In his Backyard Naturalist column,  Dana Wilde wrote that the regent honeyeater bird, native to southwestern Australia, is critically endangered as a result of destruction of habitat and compromised birdsong, (“Birds, music and culture,” April 22). There are now only a few hundred honeyeaters, all that’s left from flock-darkened skies of the past.

Because of the diminished numbers of older male birds who had traditionally mentored the young males in the songs of mating rituals, the songs are being lost or adulterated with errors. The female honeyeaters don’t recognize the songs and mating is compromised, and consequently, so is the population.

The loss of songbird “language” is similar to the loss of the richness of the English language as it is used on many social media platforms.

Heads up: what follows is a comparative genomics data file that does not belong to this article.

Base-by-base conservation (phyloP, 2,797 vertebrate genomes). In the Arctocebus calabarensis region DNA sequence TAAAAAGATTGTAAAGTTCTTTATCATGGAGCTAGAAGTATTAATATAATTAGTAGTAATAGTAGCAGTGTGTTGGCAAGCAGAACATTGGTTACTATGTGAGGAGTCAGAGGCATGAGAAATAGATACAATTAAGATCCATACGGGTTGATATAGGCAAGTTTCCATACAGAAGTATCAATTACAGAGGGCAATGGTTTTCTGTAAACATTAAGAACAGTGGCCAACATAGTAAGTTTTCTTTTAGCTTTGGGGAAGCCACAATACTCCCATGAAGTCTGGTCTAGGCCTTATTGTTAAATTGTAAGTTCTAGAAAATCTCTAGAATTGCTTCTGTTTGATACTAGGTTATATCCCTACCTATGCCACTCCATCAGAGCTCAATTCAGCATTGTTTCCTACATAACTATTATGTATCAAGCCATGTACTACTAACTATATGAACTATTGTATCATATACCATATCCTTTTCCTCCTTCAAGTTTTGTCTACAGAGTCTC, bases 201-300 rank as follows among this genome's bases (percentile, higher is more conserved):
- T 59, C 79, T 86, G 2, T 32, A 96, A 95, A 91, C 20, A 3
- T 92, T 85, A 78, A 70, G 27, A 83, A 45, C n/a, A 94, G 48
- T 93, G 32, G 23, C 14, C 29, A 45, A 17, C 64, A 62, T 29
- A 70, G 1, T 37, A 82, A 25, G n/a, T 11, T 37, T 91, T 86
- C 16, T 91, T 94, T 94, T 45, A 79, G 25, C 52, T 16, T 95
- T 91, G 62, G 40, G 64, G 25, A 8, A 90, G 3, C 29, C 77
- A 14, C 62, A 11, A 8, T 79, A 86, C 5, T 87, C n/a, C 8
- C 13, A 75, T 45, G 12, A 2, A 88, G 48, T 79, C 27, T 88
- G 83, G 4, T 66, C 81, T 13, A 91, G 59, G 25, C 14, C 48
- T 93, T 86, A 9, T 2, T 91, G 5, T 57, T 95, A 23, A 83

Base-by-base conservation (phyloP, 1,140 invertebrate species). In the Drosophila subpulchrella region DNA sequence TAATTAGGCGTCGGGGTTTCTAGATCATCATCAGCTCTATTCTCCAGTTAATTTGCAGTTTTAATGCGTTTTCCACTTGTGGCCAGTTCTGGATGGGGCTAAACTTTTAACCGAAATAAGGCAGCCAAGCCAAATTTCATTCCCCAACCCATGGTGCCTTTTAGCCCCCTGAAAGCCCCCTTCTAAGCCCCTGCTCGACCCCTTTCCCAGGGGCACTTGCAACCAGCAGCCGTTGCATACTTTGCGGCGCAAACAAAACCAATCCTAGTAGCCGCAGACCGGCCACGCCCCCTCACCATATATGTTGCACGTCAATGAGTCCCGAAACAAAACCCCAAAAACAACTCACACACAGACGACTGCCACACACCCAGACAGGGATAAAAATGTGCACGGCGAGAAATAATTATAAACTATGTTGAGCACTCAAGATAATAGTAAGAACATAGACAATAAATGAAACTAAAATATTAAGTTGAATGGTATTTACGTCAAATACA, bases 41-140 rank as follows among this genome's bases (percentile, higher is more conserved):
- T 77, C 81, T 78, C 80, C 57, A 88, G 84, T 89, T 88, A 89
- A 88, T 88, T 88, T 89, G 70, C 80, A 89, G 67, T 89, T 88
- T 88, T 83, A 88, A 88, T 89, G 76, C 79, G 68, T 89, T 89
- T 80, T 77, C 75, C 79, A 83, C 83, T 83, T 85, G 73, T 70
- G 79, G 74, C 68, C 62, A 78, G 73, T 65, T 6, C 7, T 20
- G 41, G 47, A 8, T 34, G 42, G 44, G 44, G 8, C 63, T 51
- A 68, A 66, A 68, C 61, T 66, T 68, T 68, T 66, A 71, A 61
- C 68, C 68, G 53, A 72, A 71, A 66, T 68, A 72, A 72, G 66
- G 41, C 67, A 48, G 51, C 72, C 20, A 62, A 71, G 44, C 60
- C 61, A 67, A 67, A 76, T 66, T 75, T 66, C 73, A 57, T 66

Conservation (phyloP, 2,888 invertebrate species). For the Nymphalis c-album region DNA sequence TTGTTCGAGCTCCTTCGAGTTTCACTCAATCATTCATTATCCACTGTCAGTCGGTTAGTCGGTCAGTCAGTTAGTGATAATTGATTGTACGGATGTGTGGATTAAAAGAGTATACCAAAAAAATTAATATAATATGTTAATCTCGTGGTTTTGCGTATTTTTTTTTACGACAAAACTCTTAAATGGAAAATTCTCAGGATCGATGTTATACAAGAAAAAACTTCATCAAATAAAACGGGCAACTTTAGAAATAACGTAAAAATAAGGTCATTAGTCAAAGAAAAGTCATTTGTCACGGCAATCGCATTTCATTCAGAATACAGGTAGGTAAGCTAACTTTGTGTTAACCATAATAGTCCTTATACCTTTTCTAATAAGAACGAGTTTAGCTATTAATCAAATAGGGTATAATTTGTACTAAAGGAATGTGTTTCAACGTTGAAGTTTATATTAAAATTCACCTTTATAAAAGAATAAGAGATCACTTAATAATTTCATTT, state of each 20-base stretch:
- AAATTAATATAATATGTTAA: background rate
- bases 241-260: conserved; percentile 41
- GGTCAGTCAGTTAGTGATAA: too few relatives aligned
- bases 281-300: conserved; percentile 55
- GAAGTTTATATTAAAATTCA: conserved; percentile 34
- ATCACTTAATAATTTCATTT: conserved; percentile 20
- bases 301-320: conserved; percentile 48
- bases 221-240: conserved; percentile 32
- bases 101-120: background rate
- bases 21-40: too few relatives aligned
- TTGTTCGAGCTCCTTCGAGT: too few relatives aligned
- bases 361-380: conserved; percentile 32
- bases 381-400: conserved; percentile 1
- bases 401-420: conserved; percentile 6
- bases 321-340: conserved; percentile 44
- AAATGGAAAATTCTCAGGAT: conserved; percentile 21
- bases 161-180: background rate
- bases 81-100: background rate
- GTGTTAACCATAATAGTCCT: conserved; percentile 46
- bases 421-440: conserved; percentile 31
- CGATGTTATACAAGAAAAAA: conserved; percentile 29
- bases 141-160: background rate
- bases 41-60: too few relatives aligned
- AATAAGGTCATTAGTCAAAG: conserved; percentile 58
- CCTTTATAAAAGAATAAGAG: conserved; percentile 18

The internet is here to stay and I recognize its value, but consider that a possible stabilizer or check against the loss of richness of human songs could be an occasional dip into or immersion especially in late 19th-century writers, such as George Eliot, Charles Dickens, Virginia Woolf, to remind ourselves what power there is in language well written or spoken.

Such writing could cleanse the palate of the constant diet of shorthand and abbreviations of all sorts found on the internet’s platforms and protect us from reduction to regent honeyeater status, our populations compromised by the quality of human songs lost.

 

Judith Robbins

Whitefield

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